《周而复始》— Where does the cycle ends?

This piece of writing was inspired by the news of Dakota Crescent’s redevelopment and it explores the intangible values of estates in the historical, cultural and social realms.

Advice: You may want to read the Chinese writing below first if you are a Chinese reader, and return to the english introduction afterwards. The following paragraphs in English are meant to summarise the content (in case you are unable to understand Chinese), and explain the background of Dakota Crescent as well as how I was inspired.

Dakota Crescent is one of the oldest housing estates in Singapore and has a significant historical value. These low-rise flats are located at Old Airport Road, part of the larger residential zone known as the “Old Kallang Airport Estate”. The red-bricked walls, old provision shops in void decks and Dakota’s iconic Dove playground all told a story of Singapore’s past and were part of many’s childhood memories.

The spacious playgrounds and large public spaces are now extremely rare among HDB flats
The handmade old signboard was iconic of this old provision shop which has been around for over 50 years

Despite its substantial history and valuable architecture styles, Dakota Crescent could not escape the fate of redevelopment. This is discernible, as the conditions of the amenities and buildings were deteriorating with time, and pretty much everything was just falling way behind the development of modern HDB flats.

Surely, from a macro-perspective, it seems like the redevelopment is beneficial for sustainable developments of our public housing.

Yet, a mini tour around Dakota Crescent got me pondering about the other perspectives. As one of the residents shared his stories of how he grew up in Dakota Crescent, this place became more than a physical space with a tangible value – through the vivid descriptions of interesting stories, the old days of Dakota Crescent came to life in front of me.

I saw how an estate could be imbued with a significant value beyond anything monetary; how the homes were not just four walls and places to sleep or eat, but places where important memories were rooted in.

And this makes perfect sense, because according to neuroscience, memories are inextricably tied to places in our brains. A new study from the University of Pennsylvania has discovered how our memories are “geotagged” based on location using a GPS-like brain system. These “geotags” bring back a flood of memories associated with specific places from your past. The nostalgia of being home for the holidays is a perfect example of this type of memory encoding. And feeling an emotional attachment to the place you’ve been growing up in, is yet another common example of this works.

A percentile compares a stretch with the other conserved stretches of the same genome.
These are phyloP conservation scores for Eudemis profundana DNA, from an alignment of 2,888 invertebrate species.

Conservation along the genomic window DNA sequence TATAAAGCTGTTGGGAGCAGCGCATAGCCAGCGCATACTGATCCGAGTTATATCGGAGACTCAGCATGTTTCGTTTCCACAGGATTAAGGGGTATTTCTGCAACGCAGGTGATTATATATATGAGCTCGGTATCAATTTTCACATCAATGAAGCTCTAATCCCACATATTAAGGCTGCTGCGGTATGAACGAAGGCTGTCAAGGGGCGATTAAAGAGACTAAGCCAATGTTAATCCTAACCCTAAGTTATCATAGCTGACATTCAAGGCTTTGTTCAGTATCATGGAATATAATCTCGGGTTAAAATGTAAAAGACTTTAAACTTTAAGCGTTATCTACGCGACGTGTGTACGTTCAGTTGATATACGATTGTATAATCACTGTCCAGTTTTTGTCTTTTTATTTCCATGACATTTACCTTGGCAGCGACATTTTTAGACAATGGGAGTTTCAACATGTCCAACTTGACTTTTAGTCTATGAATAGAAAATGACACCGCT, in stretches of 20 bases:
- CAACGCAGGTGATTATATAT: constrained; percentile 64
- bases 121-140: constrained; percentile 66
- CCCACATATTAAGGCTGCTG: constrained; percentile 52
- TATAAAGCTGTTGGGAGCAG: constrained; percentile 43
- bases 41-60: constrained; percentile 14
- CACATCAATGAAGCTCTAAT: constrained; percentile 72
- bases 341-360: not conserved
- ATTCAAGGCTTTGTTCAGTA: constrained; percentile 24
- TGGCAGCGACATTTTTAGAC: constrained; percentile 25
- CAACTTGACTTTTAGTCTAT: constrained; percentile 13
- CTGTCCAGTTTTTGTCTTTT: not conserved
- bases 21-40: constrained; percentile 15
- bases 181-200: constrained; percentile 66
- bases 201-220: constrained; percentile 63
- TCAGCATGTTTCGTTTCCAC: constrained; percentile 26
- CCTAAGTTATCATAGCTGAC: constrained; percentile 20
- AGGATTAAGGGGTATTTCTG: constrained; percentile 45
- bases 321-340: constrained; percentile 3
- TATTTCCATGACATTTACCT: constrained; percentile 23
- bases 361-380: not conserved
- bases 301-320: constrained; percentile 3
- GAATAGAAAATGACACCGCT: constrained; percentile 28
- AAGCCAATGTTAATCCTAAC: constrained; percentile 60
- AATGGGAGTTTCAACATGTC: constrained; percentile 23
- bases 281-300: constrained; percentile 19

Hence, while I can’t entirely relate to the immense grief felt by Dakota residents for being uprooted, I felt a sense of anxiety and fear when I simply extrapolated their experiences into my future.

Remember how the Kampungs were burnt down and people had to move in HDB flats? Now people are moving out of HDB flats and moving into fancier HDB flats. What’s in for the future then? Other than having to abandon the places of memories, the evolving of infrastructures and buildings also meant that people are more easily displaced. Not just geographically displaced, but culturally displaced. Are we sure that we will be spared from the geographical and cultural displacement in the future? How would the changes in these buildings and redevelopment of cultural sites also affect our sense of belonging and identity?

Fortunately though, parts of Dakota Crescent, such as the iconic Dove playground will be preserved, and it is conspicuous that the government is striving to strike a balance between development and preservation. Surely, it would be over-idealistic to always indulge in a sense of nostalgia and reject change, and I discern the fact that sometimes we just have to move on and create new memories in new spaces. However, this writing is dedicated to the alternative perspectives of the residents and wishes to explore the boundaries between when development is “necessary” for a higher standard of living and when development becomes “excessive” with our insatiable greed.


   阿嫲哭着坐在地上,抱着烧得面目全非的衣物,不愿意相信几十年来的家就这么毁于一旦。她愤懑地捶打着地,哀哭着,恍惚间,仿佛听到了老伴临终前嘱咐她:“人啊,平安就好,你好好顾着这个家,儿孙有得吃有得穿,一家子在一起,我就安心了。” 抬头看着早已倒塌的亚答屋,好似老伴未能实现的遗愿般支离破碎。


   身边的儿孙不解地看着阿嫲,心中对甘榜虽然有些不舍,却更加期待着搬进新组屋后的生活。“阿嫲,走了啦,我们要住新组屋了,有好日子过咯!” 阿嫲哭着摇头,又摇头,低声呢喃:“你们小孩子,不懂呐……不懂呐…..“ 眼泪滴落在泥土里,迅速地渗入,最终一丝痕迹也未留下。

2018年,有着将近60年历史的达哥打湾(Dakota Crescent)面临重建








  我心中百味杂陈地签了手上的合同书,身边进行接洽工作的人员不厌其烦地强调新式公共公寓的种种好处——整个房子里里外外安装了智能系统,能自动调节温度、自动感测火灾和入室抢劫、自动清洗、自动……她笑着接过了合同书,说:“总而言之,这真的是非常划算的搬迁计划,这套公寓会比你现在的组屋方便、高科技很多,也更适合老人居住,里面甚至有智能助理料理你的生活起居,你什么都不用担心。“ 我心不在焉地点点头,送走了接洽人员。



  木心说:所谓无底深渊,下去 也是前程万里。

  我想:所谓前程万里, 下去 也是无底深渊。

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